The risk and return characteristics of a real estate investment are described by the terms core, core plus, value-add, and opportunistic. Below, let’s discuss core investing and the other types of appraisals.
Depending on the physical attributes of the property as well as the amount of debt used to finance the project, these types of appraisals range from conservative to aggressive in nature.
A building may have a variety of physical characteristics, including its size, location and size of its lease, the credibility of its tenants, and its structural integrity. While a project's debt load is also an important factor to consider when it comes to capitalizing on the project since it impacts the risk profile of the investment and affects the return on that investment.
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Investing in core real estate is one of the safest and most secure investments available. Investors who prefer a steady income and are conservative should consider these opportunities. Consequently, the income generated by these properties is also low, because of the low risk that these properties present.
This type of property requires very little maintenance. Generally, long-term leases are used for the tenants occupying the property, so you don't need to be actively involved in the ownership.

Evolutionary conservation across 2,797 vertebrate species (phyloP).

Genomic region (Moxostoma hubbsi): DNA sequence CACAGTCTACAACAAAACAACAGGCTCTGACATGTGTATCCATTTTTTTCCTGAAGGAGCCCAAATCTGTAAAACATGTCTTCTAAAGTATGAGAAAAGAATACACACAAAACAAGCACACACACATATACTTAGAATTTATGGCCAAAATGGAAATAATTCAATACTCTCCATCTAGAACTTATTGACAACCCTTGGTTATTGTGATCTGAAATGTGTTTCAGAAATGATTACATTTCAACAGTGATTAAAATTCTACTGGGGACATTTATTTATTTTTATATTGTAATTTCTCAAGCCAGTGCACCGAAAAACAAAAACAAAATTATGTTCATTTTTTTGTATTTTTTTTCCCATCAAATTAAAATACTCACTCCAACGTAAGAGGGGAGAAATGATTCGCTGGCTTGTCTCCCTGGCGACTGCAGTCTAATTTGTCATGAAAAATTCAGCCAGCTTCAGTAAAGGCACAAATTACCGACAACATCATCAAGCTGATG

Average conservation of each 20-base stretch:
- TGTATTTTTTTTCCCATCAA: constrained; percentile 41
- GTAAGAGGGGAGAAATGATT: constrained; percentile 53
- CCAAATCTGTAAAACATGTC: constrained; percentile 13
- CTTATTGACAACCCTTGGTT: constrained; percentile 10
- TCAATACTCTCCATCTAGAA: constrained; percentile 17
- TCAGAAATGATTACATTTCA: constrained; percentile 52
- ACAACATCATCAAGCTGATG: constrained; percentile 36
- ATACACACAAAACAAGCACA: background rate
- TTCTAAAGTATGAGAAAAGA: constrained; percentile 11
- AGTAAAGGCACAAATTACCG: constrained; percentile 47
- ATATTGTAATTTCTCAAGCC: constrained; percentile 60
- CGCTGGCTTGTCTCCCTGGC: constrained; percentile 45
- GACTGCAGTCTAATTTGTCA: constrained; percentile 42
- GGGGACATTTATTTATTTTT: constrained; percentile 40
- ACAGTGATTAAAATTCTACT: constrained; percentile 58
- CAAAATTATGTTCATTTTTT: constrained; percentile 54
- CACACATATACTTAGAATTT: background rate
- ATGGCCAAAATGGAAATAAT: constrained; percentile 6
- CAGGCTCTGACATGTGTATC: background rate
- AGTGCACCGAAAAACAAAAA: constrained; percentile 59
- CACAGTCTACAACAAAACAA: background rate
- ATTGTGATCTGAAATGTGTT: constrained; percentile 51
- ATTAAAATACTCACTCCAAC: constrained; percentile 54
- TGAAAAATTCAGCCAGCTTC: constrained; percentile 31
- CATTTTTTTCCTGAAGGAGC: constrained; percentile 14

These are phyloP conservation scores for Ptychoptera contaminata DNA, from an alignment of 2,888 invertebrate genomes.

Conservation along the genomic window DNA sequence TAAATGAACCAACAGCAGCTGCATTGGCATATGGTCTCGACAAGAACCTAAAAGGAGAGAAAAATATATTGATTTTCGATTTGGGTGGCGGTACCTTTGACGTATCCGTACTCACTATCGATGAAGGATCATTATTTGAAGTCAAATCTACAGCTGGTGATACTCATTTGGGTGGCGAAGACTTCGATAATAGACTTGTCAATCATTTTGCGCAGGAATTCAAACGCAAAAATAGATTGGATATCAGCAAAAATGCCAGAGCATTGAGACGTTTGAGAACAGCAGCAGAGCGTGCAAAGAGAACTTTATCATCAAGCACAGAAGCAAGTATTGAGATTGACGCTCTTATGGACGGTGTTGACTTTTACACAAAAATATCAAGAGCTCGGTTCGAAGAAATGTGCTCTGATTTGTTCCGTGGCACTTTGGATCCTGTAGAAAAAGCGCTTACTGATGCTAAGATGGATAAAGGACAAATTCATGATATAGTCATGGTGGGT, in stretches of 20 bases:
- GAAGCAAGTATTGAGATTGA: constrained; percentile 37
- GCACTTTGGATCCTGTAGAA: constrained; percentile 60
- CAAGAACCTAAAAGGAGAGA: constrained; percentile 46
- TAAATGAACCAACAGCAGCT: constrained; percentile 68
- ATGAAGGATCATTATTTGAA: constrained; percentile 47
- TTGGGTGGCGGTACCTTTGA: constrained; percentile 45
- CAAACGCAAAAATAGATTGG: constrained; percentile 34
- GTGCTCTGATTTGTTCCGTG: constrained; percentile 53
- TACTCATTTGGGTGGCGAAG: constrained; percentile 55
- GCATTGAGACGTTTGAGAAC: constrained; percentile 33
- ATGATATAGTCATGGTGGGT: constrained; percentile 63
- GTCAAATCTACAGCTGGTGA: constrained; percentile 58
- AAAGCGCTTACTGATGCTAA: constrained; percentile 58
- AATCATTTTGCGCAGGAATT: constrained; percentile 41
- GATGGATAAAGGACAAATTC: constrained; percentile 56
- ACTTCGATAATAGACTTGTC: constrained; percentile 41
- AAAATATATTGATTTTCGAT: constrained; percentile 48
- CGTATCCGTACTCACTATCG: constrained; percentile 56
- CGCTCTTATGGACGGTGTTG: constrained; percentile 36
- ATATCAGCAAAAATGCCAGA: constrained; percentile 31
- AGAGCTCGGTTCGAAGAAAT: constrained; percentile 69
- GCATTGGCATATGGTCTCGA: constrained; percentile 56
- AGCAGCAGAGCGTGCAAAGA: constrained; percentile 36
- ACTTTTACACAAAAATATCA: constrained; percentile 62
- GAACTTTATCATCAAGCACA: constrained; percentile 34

Stock market investors associate the term 'core' with income. An investor who invests in core property is looking to reduce risk while generating a steady income. An alternative to bonds, core investments are typically purchased and held by their owners with minimal assistance.
The average return on core investments is typically between 4% and 8% annually due to their relatively low level of risk. It is more likely to produce income rather than major price appreciation, as returns tend to come in the form of income.
No matter what type of property type is purchased, core investments should have less than 40% debt. Consider taking a look at a real estate investing guide to familiarize yourself. Commercial real estate investment portfolios often begin with core investments.
Low to moderate risk investors should consider these properties. Adding better tenants, upgrading a few things here and there, and improving management can result in increased income and growth. Real estate that is core plus is typically top-of-the-line and situated in city centers that are considered to be the best.